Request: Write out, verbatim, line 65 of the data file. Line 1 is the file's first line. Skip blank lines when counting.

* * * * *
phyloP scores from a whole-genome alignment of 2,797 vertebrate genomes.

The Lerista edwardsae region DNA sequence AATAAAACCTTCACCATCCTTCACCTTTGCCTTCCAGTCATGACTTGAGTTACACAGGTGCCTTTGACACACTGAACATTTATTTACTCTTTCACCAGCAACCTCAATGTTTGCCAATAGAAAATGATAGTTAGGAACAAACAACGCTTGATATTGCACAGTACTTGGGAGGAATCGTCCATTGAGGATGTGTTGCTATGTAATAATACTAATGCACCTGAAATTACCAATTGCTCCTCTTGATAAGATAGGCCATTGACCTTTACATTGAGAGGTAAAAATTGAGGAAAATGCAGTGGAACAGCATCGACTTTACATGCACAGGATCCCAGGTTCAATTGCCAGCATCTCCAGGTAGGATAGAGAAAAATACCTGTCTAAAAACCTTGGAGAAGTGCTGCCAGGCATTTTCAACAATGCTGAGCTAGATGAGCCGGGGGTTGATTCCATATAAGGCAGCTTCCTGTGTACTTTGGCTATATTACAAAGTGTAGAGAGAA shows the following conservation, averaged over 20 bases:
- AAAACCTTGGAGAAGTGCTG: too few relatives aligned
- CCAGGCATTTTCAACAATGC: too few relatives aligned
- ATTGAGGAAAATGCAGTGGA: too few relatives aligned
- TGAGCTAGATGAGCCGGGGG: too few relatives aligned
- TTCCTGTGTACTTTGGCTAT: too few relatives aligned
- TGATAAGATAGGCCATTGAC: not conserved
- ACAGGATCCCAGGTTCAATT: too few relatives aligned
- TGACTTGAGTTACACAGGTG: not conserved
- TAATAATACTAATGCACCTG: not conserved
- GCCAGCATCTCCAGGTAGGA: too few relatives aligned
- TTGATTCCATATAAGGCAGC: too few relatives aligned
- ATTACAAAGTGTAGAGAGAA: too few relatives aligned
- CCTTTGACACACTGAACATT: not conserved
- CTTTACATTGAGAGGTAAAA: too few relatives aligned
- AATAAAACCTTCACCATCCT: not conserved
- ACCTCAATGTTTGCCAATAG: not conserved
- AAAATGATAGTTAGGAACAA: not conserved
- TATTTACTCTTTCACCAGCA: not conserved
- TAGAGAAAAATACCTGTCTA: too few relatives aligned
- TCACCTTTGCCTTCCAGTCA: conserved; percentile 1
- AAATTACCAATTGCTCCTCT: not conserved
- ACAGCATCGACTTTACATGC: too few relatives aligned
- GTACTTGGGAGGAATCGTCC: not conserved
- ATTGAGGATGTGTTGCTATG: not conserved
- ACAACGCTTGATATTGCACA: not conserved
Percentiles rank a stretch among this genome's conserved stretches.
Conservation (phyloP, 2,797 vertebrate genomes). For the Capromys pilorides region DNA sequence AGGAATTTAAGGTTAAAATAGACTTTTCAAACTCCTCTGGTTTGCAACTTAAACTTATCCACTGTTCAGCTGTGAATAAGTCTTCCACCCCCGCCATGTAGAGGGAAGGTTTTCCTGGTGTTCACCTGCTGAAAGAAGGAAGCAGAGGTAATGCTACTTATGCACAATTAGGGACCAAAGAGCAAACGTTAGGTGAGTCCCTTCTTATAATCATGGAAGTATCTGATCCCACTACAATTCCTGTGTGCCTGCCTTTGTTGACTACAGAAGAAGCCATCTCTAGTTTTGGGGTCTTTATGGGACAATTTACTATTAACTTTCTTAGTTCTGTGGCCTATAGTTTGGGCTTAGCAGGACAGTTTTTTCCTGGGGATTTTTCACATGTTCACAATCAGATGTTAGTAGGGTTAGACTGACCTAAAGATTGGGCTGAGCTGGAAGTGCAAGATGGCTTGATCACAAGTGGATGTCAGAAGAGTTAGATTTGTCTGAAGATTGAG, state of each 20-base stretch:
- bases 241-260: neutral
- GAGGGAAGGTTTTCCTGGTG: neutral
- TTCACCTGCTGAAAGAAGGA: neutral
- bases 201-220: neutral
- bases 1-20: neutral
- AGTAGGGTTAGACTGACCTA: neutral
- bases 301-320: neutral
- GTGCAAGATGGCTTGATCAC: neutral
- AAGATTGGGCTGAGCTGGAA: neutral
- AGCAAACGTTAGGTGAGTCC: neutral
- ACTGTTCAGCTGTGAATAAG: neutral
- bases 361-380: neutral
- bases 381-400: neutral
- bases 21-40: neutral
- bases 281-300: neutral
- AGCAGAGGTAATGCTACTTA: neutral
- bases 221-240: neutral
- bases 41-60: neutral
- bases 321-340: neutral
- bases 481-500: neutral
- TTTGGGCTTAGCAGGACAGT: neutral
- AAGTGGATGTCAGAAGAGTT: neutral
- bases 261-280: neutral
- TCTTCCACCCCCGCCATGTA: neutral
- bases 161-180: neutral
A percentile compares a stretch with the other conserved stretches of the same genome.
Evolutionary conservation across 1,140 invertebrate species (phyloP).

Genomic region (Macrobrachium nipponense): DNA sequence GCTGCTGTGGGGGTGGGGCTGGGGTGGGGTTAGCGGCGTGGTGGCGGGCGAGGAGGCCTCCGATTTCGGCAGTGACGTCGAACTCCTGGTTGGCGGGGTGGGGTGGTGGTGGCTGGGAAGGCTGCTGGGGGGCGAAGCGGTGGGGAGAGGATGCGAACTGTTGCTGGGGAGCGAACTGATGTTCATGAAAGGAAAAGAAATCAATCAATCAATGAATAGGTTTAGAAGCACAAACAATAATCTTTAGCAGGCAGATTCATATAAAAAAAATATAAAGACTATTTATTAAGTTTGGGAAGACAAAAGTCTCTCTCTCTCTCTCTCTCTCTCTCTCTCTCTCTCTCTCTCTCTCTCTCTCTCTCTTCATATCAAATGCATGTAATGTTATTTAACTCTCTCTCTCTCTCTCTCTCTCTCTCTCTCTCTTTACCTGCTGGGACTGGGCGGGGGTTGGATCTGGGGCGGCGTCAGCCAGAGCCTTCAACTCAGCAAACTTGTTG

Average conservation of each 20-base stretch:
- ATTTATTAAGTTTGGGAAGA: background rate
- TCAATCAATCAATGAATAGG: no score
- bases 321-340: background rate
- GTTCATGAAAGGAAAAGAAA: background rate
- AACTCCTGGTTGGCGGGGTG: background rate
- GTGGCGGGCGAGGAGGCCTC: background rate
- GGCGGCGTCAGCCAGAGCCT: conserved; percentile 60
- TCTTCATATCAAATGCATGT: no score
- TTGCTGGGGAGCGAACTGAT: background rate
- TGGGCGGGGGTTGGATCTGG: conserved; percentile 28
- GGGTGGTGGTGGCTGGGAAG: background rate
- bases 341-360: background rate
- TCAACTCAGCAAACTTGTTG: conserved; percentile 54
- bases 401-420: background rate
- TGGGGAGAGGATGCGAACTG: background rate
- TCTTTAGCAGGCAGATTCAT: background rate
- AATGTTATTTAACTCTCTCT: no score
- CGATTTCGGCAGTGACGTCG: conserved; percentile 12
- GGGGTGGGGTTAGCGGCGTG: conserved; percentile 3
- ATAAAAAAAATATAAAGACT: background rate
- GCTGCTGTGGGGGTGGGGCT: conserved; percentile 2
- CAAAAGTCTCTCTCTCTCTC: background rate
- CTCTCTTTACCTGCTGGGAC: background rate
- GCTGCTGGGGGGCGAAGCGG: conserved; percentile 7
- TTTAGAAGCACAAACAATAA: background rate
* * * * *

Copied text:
- GGCGGCGTCAGCCAGAGCCT: conserved; percentile 60